1 First-year graduate students in Fall 2015 who applied to the 2016 GRFP competition will be allowed to apply a second time in Fall 2016, if they are otherwise eligible. All other graduate students are subject to the new eligibility requirements.
2 See the GRFP Program Solicitation: NSF 15-597

Press Release 16-033 (March 29, 2016): NSF awards 2016 Graduate Research Fellowships

NSF Announces Participation in National Research Infrastructure for Neuroscience Effort

In a Dear Colleague Letter dated February 19, 2016, the Directorates of the National Science Foundation announced the NSF’s intention to foster the development of a national research infrastructure for neuroscience to support collaborative and team science for achieving a comprehensive understanding of the brain in action and context.

This multi-directorate effort is part of the NSF’s Understanding the Brain activity, including NSF’s participation in the White House’s Brain Research through Advancing Innovative Neurotechnologies (BRAIN) Initiative.

Image of a fruit fly brain.
Image of a fruit fly brain highlighting the region that processes olfactory information (green). The fruit fly brain is a powerful model for understanding human biology. Credit: Jessica Plavicki and Grace Boekhoff-Falk, University of Wisconsin Madison

Understanding the brain is one of the grand scientific challenges at the intersection of experimental, theoretical, and computational investigation in the biological, physical, social and behavioral sciences, education research, and engineering.

Achieving a comprehensive understanding of the brain requires increased emphasis on systematic, multidisciplinary collaboration and team science to establish quantitative and predictive theories of brain structure and function that span levels of organization, spatial scales of study, and the diversity of species. This challenge necessitates the development of innovative, accessible, and shared capabilities, resources and cyberinfrastructure, along with the eventual organizing of these into a coherent national infrastructure for neuroscience research.

This effort will be realized through a phased approach.

Read more…

BIO’s FY 2017 Budget Request

On February 9, 2016, the National Science Foundation rolled-out its FY 2017 budget request to Congress.

Information about the NSF’s budget request can be found on nsf.gov, including a summary brochure, a press release, fact sheets, the Director’s presentation slides, and more.

Dr. Jim Olds, NSF Assistant Director for Biological Sciences, rolled-out the budget request for the Directorate for Biological Sciences (BIO). BIO currently supports 68% of academic basic research in non-medical biology.

pie

The total FY 2017 request for BIO is $790.52 million, a 6.2% increase over the FY 2016 estimate. Of the $790.52 million, $745.73 million is discretionary funding and $44.79 million is new mandatory funding*.

The table below identifies how BIO’s request is distributed across its Divisions.

FY 2017 Request (millions)
Molecular and Cellular Biosciences $136.77
Integrative Organismal Systems $215.40
Environmental Biology $145.17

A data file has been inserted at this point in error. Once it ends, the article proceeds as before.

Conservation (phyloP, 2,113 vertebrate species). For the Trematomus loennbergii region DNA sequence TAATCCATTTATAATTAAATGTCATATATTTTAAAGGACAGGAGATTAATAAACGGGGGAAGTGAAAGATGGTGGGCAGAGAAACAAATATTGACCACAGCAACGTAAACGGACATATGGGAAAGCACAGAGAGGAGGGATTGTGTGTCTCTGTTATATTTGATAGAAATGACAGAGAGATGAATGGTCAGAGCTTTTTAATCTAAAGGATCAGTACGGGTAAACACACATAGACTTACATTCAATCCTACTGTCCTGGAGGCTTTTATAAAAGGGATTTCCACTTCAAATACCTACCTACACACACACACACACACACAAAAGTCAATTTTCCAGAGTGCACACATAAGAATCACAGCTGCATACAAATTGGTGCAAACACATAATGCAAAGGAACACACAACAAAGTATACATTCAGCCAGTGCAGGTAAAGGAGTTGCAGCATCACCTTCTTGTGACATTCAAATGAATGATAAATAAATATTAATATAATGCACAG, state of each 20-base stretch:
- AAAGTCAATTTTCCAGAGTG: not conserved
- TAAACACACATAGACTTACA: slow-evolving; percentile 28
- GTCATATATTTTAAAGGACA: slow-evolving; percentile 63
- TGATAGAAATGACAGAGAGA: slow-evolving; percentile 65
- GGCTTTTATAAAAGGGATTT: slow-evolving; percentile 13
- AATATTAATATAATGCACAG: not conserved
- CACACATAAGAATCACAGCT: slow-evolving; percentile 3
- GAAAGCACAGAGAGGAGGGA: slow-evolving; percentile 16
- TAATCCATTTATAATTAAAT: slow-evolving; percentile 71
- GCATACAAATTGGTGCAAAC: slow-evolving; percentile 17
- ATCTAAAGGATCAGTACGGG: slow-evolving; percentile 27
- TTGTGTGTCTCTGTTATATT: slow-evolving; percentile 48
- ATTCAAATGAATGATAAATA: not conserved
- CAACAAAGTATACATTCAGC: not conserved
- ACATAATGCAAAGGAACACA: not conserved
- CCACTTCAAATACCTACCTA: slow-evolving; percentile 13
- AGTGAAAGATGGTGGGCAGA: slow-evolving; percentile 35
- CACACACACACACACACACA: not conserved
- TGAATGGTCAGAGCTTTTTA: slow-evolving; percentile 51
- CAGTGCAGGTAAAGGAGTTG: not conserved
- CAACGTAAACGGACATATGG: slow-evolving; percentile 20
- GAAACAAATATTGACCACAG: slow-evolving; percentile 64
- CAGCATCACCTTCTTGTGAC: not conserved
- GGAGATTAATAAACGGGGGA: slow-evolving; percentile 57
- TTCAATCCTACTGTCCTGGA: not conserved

Biological Infrastructure $135.74
Emerging Frontiers $157.44 (includes mandatory funding)
BIO TOTAL
$790.52

BIO’s top priority is core research across biology. Broad support for academic basic research in biology is necessary to produce the knowledge that will address national needs in agriculture, health, the environment, and continuing innovation for the bioeconomy, which has already shown progress in areas such as biofuels, biorenewable chemicals, and nanotechnology.

BIO funding priorities for FY 2017 include the following:

priorities

BIO support for clean energy technology would provide funds for research in areas such as: systems and synthetic biology to streamline and scale the metabolic and energetic potential of living organisms, to produce non-petroleum based sources of important chemicals, materials, feed stocks, and fuels; bioinspired design of new proteins and other complex biomaterials that can transform light into energy; and investigations to assess the impact of fuel and/or bio-renewable chemical production to assess the potential environmental impacts of these technologies.

Understanding the Brain combines support for activities relevant to the the White House’s BRAIN Initiative and continuing NSF support for activities in the areas of cognitive and neuroscience.

Innovations at the Nexus of Food, Energy, and Water Systems (INFEWS) will be stressed in NSF-wide and BIO specific programs, such as Dynamics of Coupled Natural and Human Systems (CNH) and Macrosystems Biology (MSB). Also, a joint solicitation between BIO’s Division of Integrative Organismal Systems and USDA NIFA, called Plant Biotic Interactions (PBI), will be issued in FY 2016, with initial awards funded in FY 2017.

BIO’s budget request includes increased support for microbiome research. Microbiome investments support research on the role of microbes in plant and animal function, productivity, health, and resilience to environmental change, as well as microbes’ role in soil and marine ecosystems. Studies of microbiomes occur on a broad range of scales from metagenomics, which looks at the entirety of collective genomes in microbial communities, to individual community composition and collective metabolic activity. The joint IOS/NIFA solicitation mentioned above will include support for microbiome research.